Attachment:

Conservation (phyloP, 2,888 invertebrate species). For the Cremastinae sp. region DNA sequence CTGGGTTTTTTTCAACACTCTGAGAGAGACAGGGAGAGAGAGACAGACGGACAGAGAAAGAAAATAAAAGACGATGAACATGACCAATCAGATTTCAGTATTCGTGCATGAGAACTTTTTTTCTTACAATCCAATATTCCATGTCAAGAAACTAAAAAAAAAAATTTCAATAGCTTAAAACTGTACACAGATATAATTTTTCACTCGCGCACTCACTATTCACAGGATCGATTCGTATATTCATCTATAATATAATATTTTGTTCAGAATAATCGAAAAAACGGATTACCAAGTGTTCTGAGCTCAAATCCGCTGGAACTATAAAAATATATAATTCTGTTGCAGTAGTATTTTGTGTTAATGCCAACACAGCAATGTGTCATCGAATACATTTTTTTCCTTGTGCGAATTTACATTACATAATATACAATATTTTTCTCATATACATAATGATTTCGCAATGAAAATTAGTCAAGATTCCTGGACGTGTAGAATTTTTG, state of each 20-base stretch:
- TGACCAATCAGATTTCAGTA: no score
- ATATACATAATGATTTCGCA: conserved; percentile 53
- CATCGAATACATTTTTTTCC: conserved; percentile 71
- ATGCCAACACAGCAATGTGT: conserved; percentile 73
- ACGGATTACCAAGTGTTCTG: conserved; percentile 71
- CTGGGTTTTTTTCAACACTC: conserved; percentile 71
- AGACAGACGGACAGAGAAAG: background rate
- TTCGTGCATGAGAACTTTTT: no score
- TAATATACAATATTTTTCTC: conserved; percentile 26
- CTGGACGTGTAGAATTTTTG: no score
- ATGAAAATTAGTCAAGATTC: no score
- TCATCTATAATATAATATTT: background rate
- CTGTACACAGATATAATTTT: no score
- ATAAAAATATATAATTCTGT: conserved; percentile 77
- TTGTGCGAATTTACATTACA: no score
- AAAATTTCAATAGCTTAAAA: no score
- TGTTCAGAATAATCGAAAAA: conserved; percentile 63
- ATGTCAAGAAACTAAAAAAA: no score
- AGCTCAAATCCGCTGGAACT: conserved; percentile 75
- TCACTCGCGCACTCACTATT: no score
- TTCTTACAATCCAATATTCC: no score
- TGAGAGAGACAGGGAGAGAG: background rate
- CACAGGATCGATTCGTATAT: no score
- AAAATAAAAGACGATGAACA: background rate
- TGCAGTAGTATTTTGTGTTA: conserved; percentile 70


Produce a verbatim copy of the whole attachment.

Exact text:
Conservation (phyloP, 2,888 invertebrate species). For the Cremastinae sp. region DNA sequence CTGGGTTTTTTTCAACACTCTGAGAGAGACAGGGAGAGAGAGACAGACGGACAGAGAAAGAAAATAAAAGACGATGAACATGACCAATCAGATTTCAGTATTCGTGCATGAGAACTTTTTTTCTTACAATCCAATATTCCATGTCAAGAAACTAAAAAAAAAAATTTCAATAGCTTAAAACTGTACACAGATATAATTTTTCACTCGCGCACTCACTATTCACAGGATCGATTCGTATATTCATCTATAATATAATATTTTGTTCAGAATAATCGAAAAAACGGATTACCAAGTGTTCTGAGCTCAAATCCGCTGGAACTATAAAAATATATAATTCTGTTGCAGTAGTATTTTGTGTTAATGCCAACACAGCAATGTGTCATCGAATACATTTTTTTCCTTGTGCGAATTTACATTACATAATATACAATATTTTTCTCATATACATAATGATTTCGCAATGAAAATTAGTCAAGATTCCTGGACGTGTAGAATTTTTG, state of each 20-base stretch:
- TGACCAATCAGATTTCAGTA: no score
- ATATACATAATGATTTCGCA: conserved; percentile 53
- CATCGAATACATTTTTTTCC: conserved; percentile 71
- ATGCCAACACAGCAATGTGT: conserved; percentile 73
- ACGGATTACCAAGTGTTCTG: conserved; percentile 71
- CTGGGTTTTTTTCAACACTC: conserved; percentile 71
- AGACAGACGGACAGAGAAAG: background rate
- TTCGTGCATGAGAACTTTTT: no score
- TAATATACAATATTTTTCTC: conserved; percentile 26
- CTGGACGTGTAGAATTTTTG: no score
- ATGAAAATTAGTCAAGATTC: no score
- TCATCTATAATATAATATTT: background rate
- CTGTACACAGATATAATTTT: no score
- ATAAAAATATATAATTCTGT: conserved; percentile 77
- TTGTGCGAATTTACATTACA: no score
- AAAATTTCAATAGCTTAAAA: no score
- TGTTCAGAATAATCGAAAAA: conserved; percentile 63
- ATGTCAAGAAACTAAAAAAA: no score
- AGCTCAAATCCGCTGGAACT: conserved; percentile 75
- TCACTCGCGCACTCACTATT: no score
- TTCTTACAATCCAATATTCC: no score
- TGAGAGAGACAGGGAGAGAG: background rate
- CACAGGATCGATTCGTATAT: no score
- AAAATAAAAGACGATGAACA: background rate
- TGCAGTAGTATTTTGTGTTA: conserved; percentile 70